Want to Try Running? It’s Never Too Late to Start

If it seems like there are more runners out there than ever before, there are; with gyms closed in many parts of the country, people are taking to the streets to get fit. It’s possible you’re thinking about running yourself, and wondering if it’s a fitness activity that would be right for you. Here’s some expert advice for those wondering whether or not to give running a try.

Running Is an Easy Sport to Start

Endurance running is a great fitness choice because it’s easy to get started. You don’t have to maintain a bike or load up your racquet and drive to a court—you can run from your front door. All you need are a pair of good shoes and the willingness to start slow and keep at it, even if you’re sore the first few times.

You Can Do It Alone

This sounds obvious, but in these times of social distancing, it’s helpful to have activities you enjoy that are easy to do alone. And running is actually easier as a solo sport, especially in the beginning, because you won’t feel pressure to keep up with anyone else. And there’s no one to notice if you need to stop and catch your breath!

There Are Many Ways to Motivate Yourself

You may be thinking about running because it sounds like a good way to get fit and healthy. But you may have another motivation, such as losing weight, or joining in an activity that your friends enjoy. In other words, it doesn’t have to be about the running, and that’s okay.

I spoke with Kaiser Permanente Physical Therapist Brian Soo about this, and he had a funny story. When he first started running, he says, he did it to train for race events – because he wanted the t-shirts! It doesn’t really matter what your motivation is, he says, as long as it gets you out there and lacing up your shoes.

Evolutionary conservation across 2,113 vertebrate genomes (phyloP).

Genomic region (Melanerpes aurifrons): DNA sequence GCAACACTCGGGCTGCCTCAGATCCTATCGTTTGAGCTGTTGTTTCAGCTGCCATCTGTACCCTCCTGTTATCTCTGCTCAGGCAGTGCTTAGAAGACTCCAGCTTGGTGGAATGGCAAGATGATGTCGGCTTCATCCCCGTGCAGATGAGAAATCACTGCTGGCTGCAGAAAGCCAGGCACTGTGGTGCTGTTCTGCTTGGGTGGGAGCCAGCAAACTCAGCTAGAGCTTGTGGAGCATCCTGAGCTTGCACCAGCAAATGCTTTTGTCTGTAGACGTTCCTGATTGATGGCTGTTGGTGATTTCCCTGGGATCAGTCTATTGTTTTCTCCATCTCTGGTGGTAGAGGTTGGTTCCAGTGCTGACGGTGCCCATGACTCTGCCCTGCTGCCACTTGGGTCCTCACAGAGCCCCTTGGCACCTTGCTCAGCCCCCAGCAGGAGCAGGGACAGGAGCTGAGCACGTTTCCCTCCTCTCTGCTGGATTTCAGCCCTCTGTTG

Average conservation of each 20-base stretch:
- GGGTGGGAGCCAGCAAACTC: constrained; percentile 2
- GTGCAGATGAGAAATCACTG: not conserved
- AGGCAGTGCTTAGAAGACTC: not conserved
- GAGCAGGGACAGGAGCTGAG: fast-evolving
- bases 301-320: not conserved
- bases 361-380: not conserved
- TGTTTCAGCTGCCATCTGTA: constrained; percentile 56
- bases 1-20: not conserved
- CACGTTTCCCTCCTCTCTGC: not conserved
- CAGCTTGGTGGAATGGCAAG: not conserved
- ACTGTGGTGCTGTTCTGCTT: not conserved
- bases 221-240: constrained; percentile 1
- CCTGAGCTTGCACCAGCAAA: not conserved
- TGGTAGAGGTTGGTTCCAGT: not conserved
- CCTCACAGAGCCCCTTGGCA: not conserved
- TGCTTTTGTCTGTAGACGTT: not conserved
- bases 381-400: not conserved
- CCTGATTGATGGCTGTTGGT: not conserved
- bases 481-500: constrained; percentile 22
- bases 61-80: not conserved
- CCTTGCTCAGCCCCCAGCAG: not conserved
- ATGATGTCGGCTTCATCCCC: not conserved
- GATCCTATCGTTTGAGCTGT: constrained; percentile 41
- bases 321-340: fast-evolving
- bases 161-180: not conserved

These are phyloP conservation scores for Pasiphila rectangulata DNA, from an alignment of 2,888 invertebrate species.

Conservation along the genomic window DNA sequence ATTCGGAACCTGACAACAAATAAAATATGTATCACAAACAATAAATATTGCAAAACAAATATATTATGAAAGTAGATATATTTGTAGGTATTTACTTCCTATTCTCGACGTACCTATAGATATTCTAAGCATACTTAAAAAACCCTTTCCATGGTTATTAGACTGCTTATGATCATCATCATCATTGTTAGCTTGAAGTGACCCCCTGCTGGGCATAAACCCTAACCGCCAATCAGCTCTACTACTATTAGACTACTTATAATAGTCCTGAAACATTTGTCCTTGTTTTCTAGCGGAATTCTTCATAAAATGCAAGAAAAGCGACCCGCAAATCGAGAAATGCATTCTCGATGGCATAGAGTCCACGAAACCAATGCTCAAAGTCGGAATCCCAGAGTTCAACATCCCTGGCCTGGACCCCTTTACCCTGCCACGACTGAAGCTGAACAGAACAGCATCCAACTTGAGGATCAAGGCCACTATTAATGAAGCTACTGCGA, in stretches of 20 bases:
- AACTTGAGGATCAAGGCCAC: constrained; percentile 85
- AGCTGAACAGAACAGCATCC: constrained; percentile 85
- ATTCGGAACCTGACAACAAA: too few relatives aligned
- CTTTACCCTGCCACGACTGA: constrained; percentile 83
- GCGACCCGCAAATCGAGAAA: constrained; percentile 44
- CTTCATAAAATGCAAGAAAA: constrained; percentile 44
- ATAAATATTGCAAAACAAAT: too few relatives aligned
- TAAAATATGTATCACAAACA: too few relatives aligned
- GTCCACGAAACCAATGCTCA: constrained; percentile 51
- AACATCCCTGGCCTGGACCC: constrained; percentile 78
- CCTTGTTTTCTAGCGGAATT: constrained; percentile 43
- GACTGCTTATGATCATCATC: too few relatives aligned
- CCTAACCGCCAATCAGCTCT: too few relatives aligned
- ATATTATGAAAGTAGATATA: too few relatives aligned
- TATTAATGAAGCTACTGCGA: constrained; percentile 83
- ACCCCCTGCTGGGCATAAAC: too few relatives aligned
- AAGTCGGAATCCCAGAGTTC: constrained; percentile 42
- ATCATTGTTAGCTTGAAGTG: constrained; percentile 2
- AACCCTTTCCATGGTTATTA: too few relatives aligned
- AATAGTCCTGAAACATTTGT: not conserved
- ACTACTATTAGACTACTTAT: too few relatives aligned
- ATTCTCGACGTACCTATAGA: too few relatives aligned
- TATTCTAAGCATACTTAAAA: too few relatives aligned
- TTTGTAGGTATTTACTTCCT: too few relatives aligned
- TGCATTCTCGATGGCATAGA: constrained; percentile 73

Runners Love to Welcome Beginners

And lots of other people run, so you have lots of support and encouragement. “For a long time I had a boss who ran, and she’d ask me, `How’s your running?” and I’d feel compelled to have an answer for her,” says Soo. “As soon as you start talking about running a 5K or half marathon, you’ll find that lots of other people run too and love to talk about it.”

It’s Okay to Start Slow

When you’re first starting to run, it’s important not to push yourself too hard. For one thing, it’s not enjoyable if you’re huffing and puffing, and if you’re frustrated you won’t continue. But more importantly, you don’t want to get injured, because then you may be sidelined for a long time and lose everything you’ve built up to. So start slow, go easy on yourself, and increase time and distance gradually.

Melanie Haiken writes about health, wellness and fitness for national magazines and websites. She specializes in discovering and reporting the latest research on diet, nutrition, fitness, weight loss and other health-related topics. Her award-winning stories have appeared in Fitness, Shape, Health, Forbes, and other respected magazines. She also contributes health stories to numerous Kaiser Permanente newsletters and other publications.